The Emerging World of ESG Climate Disclosures
At a recent hearing in the Senate Banking Committee, ranking member Pat Toomey (R-Pa.) asserted that federal regulators and asset managers have the power to sway banks on issues like climate change and lending to oil and gas companies.
Jamie Dimon, chair and CEO of JP Morgan, retorted, “Speaking for myself, [the regulators] are my judge, my jury and my hangman. They can do whatever they want unless constrained by you [the United States Congress].”
I have been doing a lot of thinking about regulation first principles, especially in the context of the rapidly developing and ever-expanding universe of ESG (environmental, social and governance) rules. If you think about it, there are really (at least) three primary sources of regulatory oversight and pressure: actual regulators (like state insurance departments and the Securities and Exchange Commission), stakeholders (customers, investors, employees) and the courts (as tools for the regulators and stakeholders). Legislators and the courts also can regulate the regulators, as the former authorize (and circumscribe) their powers and the latter can be deployed by the regulatees in an effort to beat back regulatory initiatives.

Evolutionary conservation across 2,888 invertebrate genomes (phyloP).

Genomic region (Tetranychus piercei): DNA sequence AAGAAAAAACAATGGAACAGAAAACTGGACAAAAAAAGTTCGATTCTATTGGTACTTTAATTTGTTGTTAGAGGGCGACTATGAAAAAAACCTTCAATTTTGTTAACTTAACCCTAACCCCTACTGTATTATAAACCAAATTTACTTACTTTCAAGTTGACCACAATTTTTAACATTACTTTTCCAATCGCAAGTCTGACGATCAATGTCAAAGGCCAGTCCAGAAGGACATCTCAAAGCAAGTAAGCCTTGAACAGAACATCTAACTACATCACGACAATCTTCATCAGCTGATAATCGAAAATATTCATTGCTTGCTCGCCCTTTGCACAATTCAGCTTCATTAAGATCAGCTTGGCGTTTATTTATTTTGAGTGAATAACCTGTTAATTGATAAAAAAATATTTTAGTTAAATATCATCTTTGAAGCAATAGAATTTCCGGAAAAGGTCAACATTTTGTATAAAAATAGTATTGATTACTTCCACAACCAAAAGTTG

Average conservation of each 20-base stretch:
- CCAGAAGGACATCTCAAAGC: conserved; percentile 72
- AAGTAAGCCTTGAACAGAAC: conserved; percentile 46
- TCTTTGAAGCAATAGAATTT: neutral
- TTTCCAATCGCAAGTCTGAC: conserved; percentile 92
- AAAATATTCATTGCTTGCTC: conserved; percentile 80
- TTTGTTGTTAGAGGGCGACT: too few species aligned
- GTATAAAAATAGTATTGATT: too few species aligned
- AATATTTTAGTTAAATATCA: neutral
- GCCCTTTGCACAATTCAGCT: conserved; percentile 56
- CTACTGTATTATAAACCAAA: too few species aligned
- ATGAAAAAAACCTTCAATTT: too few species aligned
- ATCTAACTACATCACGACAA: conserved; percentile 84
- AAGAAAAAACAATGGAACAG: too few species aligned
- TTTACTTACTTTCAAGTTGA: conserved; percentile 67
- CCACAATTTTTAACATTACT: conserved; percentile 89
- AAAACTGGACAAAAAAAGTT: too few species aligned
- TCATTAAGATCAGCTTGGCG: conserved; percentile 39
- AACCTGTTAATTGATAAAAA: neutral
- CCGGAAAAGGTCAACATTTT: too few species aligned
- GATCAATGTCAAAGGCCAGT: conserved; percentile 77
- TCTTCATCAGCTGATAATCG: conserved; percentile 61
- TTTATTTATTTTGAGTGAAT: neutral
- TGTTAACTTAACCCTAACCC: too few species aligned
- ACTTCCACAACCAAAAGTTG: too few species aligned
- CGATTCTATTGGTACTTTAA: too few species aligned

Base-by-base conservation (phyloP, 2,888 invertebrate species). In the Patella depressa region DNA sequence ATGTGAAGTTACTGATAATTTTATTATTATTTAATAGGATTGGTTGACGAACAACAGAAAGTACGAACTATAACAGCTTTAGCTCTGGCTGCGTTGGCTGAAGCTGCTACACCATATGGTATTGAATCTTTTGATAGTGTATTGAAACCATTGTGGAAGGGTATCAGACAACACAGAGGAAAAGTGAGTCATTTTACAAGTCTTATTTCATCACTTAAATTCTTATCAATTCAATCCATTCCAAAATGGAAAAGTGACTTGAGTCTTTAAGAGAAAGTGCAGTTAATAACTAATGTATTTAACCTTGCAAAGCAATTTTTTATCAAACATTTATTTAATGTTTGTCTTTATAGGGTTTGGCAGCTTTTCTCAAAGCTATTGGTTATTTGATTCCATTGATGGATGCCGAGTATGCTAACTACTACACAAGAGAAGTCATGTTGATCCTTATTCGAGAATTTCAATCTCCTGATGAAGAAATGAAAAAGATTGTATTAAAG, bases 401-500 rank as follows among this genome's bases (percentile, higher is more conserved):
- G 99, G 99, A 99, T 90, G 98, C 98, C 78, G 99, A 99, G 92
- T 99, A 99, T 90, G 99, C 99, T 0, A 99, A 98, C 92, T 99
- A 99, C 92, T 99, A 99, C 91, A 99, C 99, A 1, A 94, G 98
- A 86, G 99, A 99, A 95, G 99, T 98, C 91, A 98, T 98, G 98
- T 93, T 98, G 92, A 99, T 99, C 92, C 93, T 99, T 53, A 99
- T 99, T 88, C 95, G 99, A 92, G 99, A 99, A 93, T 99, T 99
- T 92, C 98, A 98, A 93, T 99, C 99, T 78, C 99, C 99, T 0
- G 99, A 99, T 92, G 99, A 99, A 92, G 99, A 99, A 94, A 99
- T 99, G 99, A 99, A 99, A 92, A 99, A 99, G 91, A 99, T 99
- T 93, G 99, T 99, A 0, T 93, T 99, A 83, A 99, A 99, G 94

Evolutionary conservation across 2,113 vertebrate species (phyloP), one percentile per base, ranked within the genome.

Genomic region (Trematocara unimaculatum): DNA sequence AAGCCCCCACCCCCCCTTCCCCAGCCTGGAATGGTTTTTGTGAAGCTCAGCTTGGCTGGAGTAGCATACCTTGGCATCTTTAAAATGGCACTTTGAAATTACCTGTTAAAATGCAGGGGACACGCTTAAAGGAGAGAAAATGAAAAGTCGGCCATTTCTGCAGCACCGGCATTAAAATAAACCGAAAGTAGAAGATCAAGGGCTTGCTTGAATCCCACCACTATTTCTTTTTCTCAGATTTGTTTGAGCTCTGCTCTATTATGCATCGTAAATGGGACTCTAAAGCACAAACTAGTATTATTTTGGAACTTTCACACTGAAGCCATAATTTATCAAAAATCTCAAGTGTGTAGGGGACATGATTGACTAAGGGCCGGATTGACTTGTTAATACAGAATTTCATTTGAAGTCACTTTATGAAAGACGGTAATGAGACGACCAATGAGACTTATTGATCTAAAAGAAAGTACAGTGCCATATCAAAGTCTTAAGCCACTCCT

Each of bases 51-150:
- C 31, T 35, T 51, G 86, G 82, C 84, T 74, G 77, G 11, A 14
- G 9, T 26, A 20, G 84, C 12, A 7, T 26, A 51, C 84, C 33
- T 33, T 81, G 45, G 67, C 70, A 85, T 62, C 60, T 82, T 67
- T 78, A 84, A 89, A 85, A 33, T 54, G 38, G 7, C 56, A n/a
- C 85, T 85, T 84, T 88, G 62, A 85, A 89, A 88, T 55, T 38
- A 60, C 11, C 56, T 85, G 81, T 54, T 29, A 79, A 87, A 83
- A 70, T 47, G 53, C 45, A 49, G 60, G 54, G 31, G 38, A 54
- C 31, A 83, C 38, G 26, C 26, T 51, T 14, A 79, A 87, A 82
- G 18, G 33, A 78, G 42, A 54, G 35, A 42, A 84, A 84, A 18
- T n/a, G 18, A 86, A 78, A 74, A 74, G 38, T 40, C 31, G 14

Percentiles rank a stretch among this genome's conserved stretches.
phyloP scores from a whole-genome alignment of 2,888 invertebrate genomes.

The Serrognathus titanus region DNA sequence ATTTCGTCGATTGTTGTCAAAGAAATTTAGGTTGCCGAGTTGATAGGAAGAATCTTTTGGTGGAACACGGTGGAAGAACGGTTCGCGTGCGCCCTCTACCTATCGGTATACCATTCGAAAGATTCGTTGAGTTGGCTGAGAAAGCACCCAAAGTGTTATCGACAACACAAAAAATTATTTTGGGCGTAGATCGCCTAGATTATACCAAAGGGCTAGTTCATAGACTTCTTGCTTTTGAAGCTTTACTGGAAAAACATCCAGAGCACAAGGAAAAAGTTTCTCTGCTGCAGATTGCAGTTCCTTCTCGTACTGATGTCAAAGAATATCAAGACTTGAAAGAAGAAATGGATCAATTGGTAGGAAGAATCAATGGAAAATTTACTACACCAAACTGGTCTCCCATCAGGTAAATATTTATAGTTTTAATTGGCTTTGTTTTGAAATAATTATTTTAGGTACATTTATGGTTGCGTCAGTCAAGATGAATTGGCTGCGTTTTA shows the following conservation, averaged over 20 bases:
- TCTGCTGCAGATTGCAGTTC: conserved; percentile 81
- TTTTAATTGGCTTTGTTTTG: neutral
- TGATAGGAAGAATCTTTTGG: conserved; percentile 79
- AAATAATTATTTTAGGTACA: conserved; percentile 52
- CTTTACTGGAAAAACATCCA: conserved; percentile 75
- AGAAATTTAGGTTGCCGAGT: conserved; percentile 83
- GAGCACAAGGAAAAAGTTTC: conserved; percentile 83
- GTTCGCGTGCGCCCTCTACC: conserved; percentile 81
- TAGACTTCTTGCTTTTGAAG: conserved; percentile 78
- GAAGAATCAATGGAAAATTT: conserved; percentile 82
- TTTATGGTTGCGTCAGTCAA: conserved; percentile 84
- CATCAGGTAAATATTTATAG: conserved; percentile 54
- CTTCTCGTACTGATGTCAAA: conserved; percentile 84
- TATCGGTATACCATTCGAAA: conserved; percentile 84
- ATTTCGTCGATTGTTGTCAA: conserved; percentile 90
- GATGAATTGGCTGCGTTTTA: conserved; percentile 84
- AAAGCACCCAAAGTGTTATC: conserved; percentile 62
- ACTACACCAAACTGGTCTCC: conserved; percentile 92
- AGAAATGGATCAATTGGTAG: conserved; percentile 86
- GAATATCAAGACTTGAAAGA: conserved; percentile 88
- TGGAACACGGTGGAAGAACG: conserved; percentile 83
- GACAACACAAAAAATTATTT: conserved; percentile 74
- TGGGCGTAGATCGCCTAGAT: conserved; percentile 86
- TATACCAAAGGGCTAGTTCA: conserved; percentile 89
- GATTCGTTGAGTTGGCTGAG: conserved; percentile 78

All of these mechanisms will be in play, for the battles to dictate who will make what climate-change related disclosures to whom are now well underway. Customers, and increasingly investors, have, for example, been clamoring to support “green” companies, and much of the corporate embrace of “greener” products and net-zero carbon goals has, to date, largely been stakeholder driven, especially in the United States. States—primarily in their capacity as investors—also are starting to weigh in. Some states have threatened to cease doing business with banks and asset managers that favor “green” investments over the fossil fuels industry; others are threatening to cease doing business with the same institutions if they continue to support the fossil fuels industry.